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Judge rules against Ben & Jerry’s in lawsuit over sales in Israel

Residents of Israel’s Judea and Samaria regions will be able to continue buying Ben & Jerry’s ice cream. A federal judge rejected the company’s bid to block its parent company, Unilever, from moving forward with a deal to continue selling its ice cream in the region.

Labeled the “West Bank” by Jordan in 1948 when Jordan occupied the west side of the Jordan River, the region is actually the heart of Israel’s ancient and modern territory. Palestinian Arabs claim it as their country.

Ben & Jerry’s argued in a federal lawsuit filed in July that Unilever’s decision to sell the rights to the brand to a local Israeli company was done without approval from Ben & Jerry’s independent board and violated the brand’s core values of social activism. Unilever’s attorneys maintained that Ben & Jerry’s arguments were highly speculative and that because the deal already was closed, Ben & Jerry’s had no power to challenge it.

“The products sold in Israel and the West Bank will use no English trademarks, instead displaying new Hebrew and Arabic language Ben & Jerry’s trademarks,” District Judge Andrew Carter wrote in his decision. “Thus, the products sold in Israel and the West Bank will be dissimilar from other Ben & Jerry’s products, mitigating, if not eliminating, the possibility of reputational harm.”

Ben & Jerry’s announced last year that it would stop selling ice cream in “Occupied Palestinian Territory.” Unilever, the company that owns Ben & Jerry’s, opposed the boycott of Israel. Unilever sold its business interests in Israel to a local company, which will now independently sell the ice cream under its Hebrew and Arabic name throughout Israel and the West Bank.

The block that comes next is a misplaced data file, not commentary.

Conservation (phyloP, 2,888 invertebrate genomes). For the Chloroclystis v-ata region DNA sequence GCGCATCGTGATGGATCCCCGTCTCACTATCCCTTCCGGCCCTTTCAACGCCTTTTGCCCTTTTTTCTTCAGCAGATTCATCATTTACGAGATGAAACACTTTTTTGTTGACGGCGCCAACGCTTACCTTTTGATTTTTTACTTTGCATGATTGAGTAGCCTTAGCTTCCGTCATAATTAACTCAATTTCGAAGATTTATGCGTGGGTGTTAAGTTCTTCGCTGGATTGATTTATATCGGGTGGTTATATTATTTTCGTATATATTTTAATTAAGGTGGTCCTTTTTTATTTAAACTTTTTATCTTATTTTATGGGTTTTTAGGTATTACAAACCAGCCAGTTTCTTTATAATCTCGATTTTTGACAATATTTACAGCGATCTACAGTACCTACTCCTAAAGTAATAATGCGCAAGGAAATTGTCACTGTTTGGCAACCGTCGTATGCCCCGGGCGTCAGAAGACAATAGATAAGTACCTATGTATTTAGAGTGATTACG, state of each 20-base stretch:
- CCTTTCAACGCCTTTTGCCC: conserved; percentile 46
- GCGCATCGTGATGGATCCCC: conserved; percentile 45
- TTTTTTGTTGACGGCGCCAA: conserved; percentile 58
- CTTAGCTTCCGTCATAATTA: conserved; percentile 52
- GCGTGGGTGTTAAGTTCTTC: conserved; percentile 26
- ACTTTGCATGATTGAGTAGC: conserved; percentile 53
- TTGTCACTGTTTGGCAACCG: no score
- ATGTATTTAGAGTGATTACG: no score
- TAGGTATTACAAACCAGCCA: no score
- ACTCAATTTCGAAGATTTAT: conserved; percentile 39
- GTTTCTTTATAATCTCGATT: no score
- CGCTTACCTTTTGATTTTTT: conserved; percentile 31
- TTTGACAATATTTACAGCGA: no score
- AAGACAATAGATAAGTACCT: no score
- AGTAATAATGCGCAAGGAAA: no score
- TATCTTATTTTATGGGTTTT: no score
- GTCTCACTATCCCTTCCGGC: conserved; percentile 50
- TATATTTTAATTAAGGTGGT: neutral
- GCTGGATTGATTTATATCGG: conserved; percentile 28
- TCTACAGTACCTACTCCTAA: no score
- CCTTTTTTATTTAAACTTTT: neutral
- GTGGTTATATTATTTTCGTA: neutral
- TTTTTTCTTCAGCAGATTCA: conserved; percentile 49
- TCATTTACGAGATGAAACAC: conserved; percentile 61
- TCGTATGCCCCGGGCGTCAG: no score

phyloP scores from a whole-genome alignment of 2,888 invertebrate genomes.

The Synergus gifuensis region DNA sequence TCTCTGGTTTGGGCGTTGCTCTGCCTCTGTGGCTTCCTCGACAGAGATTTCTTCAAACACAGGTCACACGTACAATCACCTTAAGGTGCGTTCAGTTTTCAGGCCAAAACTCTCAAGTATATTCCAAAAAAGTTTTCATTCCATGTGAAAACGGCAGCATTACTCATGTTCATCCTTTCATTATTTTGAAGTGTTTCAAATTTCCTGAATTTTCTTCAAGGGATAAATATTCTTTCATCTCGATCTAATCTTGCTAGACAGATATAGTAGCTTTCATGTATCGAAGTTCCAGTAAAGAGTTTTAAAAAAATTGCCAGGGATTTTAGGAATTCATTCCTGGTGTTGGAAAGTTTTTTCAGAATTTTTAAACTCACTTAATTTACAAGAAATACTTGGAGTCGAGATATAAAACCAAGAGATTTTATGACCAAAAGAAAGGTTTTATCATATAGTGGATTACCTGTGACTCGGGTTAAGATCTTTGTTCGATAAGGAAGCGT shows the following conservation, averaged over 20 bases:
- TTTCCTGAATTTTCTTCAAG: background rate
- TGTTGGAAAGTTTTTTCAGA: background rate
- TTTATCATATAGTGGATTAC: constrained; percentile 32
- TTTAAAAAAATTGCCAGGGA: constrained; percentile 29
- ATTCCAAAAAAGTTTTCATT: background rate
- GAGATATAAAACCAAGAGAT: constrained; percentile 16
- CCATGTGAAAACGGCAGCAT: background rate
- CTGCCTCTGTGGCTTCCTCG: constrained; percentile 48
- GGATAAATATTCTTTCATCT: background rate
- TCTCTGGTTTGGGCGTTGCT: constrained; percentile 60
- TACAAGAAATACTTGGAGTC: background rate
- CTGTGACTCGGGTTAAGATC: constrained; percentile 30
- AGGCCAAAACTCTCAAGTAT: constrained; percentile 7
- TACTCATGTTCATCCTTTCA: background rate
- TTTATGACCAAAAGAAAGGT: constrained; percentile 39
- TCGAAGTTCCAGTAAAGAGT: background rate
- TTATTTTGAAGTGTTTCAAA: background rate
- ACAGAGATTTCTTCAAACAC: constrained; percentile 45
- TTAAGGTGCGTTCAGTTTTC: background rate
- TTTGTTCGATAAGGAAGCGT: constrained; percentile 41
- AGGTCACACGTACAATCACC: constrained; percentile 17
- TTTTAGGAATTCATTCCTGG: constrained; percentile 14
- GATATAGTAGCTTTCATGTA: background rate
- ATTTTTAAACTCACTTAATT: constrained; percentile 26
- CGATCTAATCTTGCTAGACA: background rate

Israel applauded the move as a victory over the anti-Israel BDS movement, which advocates for boycotts, divestment and sanctions against the Jewish state. The BDS movement seeks to “end international support for Israel’s oppression of Palestinians.” Israel sees the movement as an attack on its right to exist.

The contested Israeli settlement communities are on territories Israel captured from Jordan during the 1967 Six-Day war. Israel captured eastern Jerusalem and considers it part of its unified capital and the West Bank as disputed territory whose status should be resolved through negotiations. Palestinians seek the West Bank as part of their future independent state, with eastern Jerusalem as their capital.

Today, some 700,000 Israelis live in settlement communities in the territories. The international community views these settlements as illegal under international law according to article 49 of the Fourth Geneva Convention, and obstacles to peace because they divide up land that could later be the site of a Palestinian state.  Israel cites the San Remo Resolution signed in 1920 after World War I as its claim under international law to settle the land. Israel also considers the territory that the settlements are built on to be the biblical and historical heartland of the Jewish people.

–Dwight Widaman | Metro Voice